Agilistic

What I've learned while working with Scrum and Agile software development.

This is a re-post of an older post. This version has been revised and extended with more strategies. The downloadable cheatsheet has been updated accordingly. Teams that have mastered Scrum know that the key to success lies in a just-in-time, increasingly refined, breakdown of work on the Product Backlog. They prefer Sprint Backlogs with many small (functional) items instead of just a few large ones. Smaller items improve flow, and reduce the risk of failing the sprint. In this article, I will explain why the break-down of work is important, and why it should be done across functional - instead…

One of the biggest challenges for a Scrum Team is to switch from a technical to a functional perspective on their work. The former focuses on the 'how' of development - which components must be changed, what code is touched - whereas the latter focuses on 'why' and 'who' - what do we want to achieve and for whom are we building this software. The locus of these questions lies in the Product Backlog. Assuming that the Product Owner and the stakeholders represent 'business' and/or 'customers' (which they should), the Backlog should be readable by all. Not only for…

I'm a big fan of cloud-based hosting. As a matter of fact, this website (based on Ghost) used to be hosted on Microsoft Azure. This worked really well for a while, especially when combined with automated builds and deployment from a connected git repository on BitBucket. What I didn't like about Microsoft Azure is that its hard to predict costs. Despite only moderate traffic (300+ visitors a day), the cost of hosting on Azure varied between 12 and 35 dollars a month (with spikes up to 50 dollars). Looking for an excuse to try something else, I recently got my…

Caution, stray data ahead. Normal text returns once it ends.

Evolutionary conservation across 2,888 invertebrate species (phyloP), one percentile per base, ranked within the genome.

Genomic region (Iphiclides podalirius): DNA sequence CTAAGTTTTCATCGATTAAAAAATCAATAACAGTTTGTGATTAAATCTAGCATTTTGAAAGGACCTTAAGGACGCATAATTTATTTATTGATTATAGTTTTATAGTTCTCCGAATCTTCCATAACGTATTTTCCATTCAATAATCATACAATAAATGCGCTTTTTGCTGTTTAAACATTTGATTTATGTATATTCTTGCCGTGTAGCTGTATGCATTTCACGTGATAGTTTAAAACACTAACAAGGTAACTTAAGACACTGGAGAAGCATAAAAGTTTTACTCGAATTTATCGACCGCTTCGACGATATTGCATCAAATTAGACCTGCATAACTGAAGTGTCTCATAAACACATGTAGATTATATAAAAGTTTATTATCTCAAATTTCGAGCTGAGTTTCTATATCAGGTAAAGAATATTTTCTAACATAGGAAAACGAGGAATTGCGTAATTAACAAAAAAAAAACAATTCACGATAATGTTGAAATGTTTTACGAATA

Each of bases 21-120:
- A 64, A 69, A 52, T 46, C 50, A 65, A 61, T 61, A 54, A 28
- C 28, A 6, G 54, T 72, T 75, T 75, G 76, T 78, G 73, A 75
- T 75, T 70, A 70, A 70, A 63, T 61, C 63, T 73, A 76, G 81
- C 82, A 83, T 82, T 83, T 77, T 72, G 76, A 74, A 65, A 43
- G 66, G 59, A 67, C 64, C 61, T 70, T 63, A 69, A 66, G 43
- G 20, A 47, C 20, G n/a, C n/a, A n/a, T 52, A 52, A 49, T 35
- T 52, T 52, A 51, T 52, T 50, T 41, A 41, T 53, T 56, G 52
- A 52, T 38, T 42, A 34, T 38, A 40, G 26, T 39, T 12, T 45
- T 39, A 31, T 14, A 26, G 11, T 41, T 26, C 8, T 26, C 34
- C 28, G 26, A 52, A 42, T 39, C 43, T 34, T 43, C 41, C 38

Oh darn! You’re in trouble. You’ve been working on this huge project for a while, with one or more Scrum teams, and management wants to have an answer to one or two questions: “When will it be done” and/or “What will it cost us?”. Despite your best efforts to convince management that it doesn’t work this way in Scrum, you’re hard pressed to provide a date and a budget. What will you do? Which answer will appease management and be compatible with an Agile approach? The background of questions like these is usually risk management.…

I can't tell you how often I've seen this model (from various authors) circulating LinkedIn. I'm talking about the version that has the methodologies scribbled into this model as sort of a guideline on what to use. In fact, you may have run into it once or twice yourself. From the face of it this picture seems to make a good point. Agile (Scrum / Kanban / XP) works best in projects where there is a fair amount of uncertainty in either technology or requirements (or both), but a Waterfall-based approach is more suitable for projects where there is little to no…